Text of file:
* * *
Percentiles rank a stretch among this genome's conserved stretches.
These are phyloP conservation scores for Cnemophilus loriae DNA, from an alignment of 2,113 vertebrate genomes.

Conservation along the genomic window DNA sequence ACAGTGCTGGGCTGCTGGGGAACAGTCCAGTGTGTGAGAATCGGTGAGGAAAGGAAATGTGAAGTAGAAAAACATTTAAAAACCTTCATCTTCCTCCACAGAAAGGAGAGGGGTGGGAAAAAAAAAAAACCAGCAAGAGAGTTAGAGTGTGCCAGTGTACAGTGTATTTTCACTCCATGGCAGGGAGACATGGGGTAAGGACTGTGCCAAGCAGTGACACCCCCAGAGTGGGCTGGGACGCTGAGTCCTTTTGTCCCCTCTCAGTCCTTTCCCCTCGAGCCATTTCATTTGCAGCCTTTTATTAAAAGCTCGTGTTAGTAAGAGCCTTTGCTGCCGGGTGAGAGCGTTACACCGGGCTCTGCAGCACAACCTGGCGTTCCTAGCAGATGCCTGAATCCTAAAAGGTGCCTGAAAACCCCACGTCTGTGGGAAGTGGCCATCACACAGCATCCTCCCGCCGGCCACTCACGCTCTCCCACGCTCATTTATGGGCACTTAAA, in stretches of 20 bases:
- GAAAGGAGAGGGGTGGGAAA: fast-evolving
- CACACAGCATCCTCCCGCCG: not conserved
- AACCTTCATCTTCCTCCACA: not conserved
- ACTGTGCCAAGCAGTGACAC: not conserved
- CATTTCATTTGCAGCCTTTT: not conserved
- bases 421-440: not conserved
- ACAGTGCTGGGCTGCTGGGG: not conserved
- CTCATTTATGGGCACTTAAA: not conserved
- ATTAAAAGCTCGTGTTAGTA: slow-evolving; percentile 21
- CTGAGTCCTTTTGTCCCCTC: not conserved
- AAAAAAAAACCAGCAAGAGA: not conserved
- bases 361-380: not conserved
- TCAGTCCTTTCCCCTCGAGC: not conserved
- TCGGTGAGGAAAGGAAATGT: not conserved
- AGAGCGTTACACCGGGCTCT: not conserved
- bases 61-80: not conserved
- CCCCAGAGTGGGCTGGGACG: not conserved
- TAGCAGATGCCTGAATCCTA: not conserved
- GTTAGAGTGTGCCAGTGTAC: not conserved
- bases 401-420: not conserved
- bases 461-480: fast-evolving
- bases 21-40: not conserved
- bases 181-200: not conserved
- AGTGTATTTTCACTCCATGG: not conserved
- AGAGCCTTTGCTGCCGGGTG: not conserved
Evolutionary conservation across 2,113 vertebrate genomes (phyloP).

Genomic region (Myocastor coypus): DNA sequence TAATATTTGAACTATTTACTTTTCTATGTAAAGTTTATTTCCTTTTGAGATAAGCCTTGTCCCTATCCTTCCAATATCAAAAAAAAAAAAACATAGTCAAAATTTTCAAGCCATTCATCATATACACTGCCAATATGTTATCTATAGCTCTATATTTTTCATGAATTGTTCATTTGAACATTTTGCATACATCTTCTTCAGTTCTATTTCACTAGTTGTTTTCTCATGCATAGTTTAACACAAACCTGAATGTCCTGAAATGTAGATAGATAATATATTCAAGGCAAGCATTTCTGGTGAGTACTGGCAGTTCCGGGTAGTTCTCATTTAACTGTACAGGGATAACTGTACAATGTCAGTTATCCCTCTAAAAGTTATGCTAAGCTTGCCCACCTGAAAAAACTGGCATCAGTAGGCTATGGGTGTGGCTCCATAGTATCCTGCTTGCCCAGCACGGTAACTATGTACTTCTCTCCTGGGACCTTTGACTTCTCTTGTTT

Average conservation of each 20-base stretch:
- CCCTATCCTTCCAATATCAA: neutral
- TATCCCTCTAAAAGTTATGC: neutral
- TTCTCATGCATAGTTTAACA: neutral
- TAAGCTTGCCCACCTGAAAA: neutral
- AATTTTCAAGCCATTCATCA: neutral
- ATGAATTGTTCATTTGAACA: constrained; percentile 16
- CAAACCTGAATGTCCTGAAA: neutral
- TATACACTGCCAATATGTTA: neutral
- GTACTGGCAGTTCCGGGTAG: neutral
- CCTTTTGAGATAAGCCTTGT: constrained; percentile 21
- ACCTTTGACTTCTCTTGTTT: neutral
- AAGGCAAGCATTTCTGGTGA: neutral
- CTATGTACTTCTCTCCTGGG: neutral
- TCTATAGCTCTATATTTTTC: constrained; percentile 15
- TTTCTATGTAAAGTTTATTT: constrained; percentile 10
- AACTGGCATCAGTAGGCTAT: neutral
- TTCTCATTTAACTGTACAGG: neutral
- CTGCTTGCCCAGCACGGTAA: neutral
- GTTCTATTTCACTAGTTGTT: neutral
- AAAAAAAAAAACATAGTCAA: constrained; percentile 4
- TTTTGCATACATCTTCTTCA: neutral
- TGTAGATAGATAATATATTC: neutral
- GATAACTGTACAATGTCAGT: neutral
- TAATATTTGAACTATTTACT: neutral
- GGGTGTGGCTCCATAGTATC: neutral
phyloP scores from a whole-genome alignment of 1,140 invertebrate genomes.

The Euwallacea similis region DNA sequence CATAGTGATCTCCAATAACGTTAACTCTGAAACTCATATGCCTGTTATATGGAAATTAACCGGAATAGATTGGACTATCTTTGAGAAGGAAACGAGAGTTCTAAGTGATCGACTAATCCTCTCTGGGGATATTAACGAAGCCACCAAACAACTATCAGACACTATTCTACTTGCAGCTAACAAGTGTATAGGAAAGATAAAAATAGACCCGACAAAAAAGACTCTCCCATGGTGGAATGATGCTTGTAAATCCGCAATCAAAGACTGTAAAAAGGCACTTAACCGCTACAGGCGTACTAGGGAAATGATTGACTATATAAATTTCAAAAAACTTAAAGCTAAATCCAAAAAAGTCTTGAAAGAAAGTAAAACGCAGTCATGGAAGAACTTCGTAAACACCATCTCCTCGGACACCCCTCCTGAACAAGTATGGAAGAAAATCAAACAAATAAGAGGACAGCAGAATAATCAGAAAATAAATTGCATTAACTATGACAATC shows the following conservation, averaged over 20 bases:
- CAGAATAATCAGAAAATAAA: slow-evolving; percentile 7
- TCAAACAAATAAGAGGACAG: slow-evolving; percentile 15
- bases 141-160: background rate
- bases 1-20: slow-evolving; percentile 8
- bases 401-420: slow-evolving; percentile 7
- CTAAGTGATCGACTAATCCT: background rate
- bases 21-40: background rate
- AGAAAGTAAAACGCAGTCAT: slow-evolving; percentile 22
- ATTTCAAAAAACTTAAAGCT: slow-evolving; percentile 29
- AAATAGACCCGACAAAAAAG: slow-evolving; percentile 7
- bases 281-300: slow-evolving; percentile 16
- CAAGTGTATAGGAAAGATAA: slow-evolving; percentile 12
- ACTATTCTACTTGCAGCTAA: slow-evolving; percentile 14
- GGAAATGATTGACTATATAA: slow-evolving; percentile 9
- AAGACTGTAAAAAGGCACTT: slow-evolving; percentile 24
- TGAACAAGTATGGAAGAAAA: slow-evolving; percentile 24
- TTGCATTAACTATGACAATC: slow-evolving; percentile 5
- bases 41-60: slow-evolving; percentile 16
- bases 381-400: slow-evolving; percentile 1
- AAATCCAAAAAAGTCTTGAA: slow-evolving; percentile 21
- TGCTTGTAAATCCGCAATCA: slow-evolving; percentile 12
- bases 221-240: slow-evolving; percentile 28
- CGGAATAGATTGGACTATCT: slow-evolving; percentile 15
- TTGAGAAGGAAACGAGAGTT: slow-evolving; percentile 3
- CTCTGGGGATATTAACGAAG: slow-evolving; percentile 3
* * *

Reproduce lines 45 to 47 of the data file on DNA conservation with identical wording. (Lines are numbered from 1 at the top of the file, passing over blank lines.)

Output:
- TCTATAGCTCTATATTTTTC: constrained; percentile 15
- TTTCTATGTAAAGTTTATTT: constrained; percentile 10
- AACTGGCATCAGTAGGCTAT: neutral